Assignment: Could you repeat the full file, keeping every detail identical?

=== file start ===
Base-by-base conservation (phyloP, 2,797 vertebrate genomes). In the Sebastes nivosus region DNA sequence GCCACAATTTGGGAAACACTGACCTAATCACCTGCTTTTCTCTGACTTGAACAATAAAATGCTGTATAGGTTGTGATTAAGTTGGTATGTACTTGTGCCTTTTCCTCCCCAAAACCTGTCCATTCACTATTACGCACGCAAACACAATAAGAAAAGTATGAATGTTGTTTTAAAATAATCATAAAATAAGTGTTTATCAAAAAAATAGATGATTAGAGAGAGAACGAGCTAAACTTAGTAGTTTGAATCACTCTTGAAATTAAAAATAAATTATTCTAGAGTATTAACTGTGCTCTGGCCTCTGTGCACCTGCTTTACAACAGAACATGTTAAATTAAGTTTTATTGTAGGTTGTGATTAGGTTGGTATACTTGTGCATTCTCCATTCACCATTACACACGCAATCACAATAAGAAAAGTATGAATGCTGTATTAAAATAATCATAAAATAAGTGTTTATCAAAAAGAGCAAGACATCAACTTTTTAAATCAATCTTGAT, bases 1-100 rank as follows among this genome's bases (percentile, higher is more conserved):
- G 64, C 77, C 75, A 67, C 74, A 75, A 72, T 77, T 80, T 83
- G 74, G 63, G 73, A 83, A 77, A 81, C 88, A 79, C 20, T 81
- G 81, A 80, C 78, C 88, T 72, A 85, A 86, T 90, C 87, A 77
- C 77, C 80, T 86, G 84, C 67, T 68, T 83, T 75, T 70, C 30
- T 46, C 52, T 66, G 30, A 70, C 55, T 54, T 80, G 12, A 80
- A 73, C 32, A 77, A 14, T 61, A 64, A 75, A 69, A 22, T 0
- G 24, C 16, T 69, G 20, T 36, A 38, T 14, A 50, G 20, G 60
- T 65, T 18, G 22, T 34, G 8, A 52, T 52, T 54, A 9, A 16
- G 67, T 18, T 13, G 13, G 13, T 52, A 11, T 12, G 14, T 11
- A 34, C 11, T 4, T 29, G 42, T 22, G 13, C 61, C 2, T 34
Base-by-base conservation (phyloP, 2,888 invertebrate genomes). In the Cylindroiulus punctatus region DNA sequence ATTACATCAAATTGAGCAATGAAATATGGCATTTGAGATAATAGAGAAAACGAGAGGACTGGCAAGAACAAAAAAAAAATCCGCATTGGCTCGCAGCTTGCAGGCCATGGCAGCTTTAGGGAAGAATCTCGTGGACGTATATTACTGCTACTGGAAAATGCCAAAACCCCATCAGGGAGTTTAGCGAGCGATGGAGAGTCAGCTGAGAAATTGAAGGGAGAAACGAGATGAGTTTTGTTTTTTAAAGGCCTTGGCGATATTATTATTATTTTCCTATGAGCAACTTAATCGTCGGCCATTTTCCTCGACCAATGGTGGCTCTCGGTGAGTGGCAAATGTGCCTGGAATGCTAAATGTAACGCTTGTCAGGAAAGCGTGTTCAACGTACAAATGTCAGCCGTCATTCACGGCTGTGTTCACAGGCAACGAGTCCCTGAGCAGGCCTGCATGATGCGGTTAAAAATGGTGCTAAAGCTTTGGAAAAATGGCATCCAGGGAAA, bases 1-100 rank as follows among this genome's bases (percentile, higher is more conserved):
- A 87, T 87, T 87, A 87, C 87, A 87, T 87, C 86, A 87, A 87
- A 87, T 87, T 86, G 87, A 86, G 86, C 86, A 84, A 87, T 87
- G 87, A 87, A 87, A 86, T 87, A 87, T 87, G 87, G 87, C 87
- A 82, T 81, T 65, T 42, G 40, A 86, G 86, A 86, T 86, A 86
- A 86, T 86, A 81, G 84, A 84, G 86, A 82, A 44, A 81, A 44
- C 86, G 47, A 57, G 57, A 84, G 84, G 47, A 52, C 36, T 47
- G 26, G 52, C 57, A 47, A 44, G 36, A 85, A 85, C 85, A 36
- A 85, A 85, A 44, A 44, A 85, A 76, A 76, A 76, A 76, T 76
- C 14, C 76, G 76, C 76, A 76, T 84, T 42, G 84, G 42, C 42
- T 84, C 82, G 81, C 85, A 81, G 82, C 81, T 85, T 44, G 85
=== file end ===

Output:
Base-by-base conservation (phyloP, 2,797 vertebrate genomes). In the Sebastes nivosus region DNA sequence GCCACAATTTGGGAAACACTGACCTAATCACCTGCTTTTCTCTGACTTGAACAATAAAATGCTGTATAGGTTGTGATTAAGTTGGTATGTACTTGTGCCTTTTCCTCCCCAAAACCTGTCCATTCACTATTACGCACGCAAACACAATAAGAAAAGTATGAATGTTGTTTTAAAATAATCATAAAATAAGTGTTTATCAAAAAAATAGATGATTAGAGAGAGAACGAGCTAAACTTAGTAGTTTGAATCACTCTTGAAATTAAAAATAAATTATTCTAGAGTATTAACTGTGCTCTGGCCTCTGTGCACCTGCTTTACAACAGAACATGTTAAATTAAGTTTTATTGTAGGTTGTGATTAGGTTGGTATACTTGTGCATTCTCCATTCACCATTACACACGCAATCACAATAAGAAAAGTATGAATGCTGTATTAAAATAATCATAAAATAAGTGTTTATCAAAAAGAGCAAGACATCAACTTTTTAAATCAATCTTGAT, bases 1-100 rank as follows among this genome's bases (percentile, higher is more conserved):
- G 64, C 77, C 75, A 67, C 74, A 75, A 72, T 77, T 80, T 83
- G 74, G 63, G 73, A 83, A 77, A 81, C 88, A 79, C 20, T 81
- G 81, A 80, C 78, C 88, T 72, A 85, A 86, T 90, C 87, A 77
- C 77, C 80, T 86, G 84, C 67, T 68, T 83, T 75, T 70, C 30
- T 46, C 52, T 66, G 30, A 70, C 55, T 54, T 80, G 12, A 80
- A 73, C 32, A 77, A 14, T 61, A 64, A 75, A 69, A 22, T 0
- G 24, C 16, T 69, G 20, T 36, A 38, T 14, A 50, G 20, G 60
- T 65, T 18, G 22, T 34, G 8, A 52, T 52, T 54, A 9, A 16
- G 67, T 18, T 13, G 13, G 13, T 52, A 11, T 12, G 14, T 11
- A 34, C 11, T 4, T 29, G 42, T 22, G 13, C 61, C 2, T 34
Base-by-base conservation (phyloP, 2,888 invertebrate genomes). In the Cylindroiulus punctatus region DNA sequence ATTACATCAAATTGAGCAATGAAATATGGCATTTGAGATAATAGAGAAAACGAGAGGACTGGCAAGAACAAAAAAAAAATCCGCATTGGCTCGCAGCTTGCAGGCCATGGCAGCTTTAGGGAAGAATCTCGTGGACGTATATTACTGCTACTGGAAAATGCCAAAACCCCATCAGGGAGTTTAGCGAGCGATGGAGAGTCAGCTGAGAAATTGAAGGGAGAAACGAGATGAGTTTTGTTTTTTAAAGGCCTTGGCGATATTATTATTATTTTCCTATGAGCAACTTAATCGTCGGCCATTTTCCTCGACCAATGGTGGCTCTCGGTGAGTGGCAAATGTGCCTGGAATGCTAAATGTAACGCTTGTCAGGAAAGCGTGTTCAACGTACAAATGTCAGCCGTCATTCACGGCTGTGTTCACAGGCAACGAGTCCCTGAGCAGGCCTGCATGATGCGGTTAAAAATGGTGCTAAAGCTTTGGAAAAATGGCATCCAGGGAAA, bases 1-100 rank as follows among this genome's bases (percentile, higher is more conserved):
- A 87, T 87, T 87, A 87, C 87, A 87, T 87, C 86, A 87, A 87
- A 87, T 87, T 86, G 87, A 86, G 86, C 86, A 84, A 87, T 87
- G 87, A 87, A 87, A 86, T 87, A 87, T 87, G 87, G 87, C 87
- A 82, T 81, T 65, T 42, G 40, A 86, G 86, A 86, T 86, A 86
- A 86, T 86, A 81, G 84, A 84, G 86, A 82, A 44, A 81, A 44
- C 86, G 47, A 57, G 57, A 84, G 84, G 47, A 52, C 36, T 47
- G 26, G 52, C 57, A 47, A 44, G 36, A 85, A 85, C 85, A 36
- A 85, A 85, A 44, A 44, A 85, A 76, A 76, A 76, A 76, T 76
- C 14, C 76, G 76, C 76, A 76, T 84, T 42, G 84, G 42, C 42
- T 84, C 82, G 81, C 85, A 81, G 82, C 81, T 85, T 44, G 85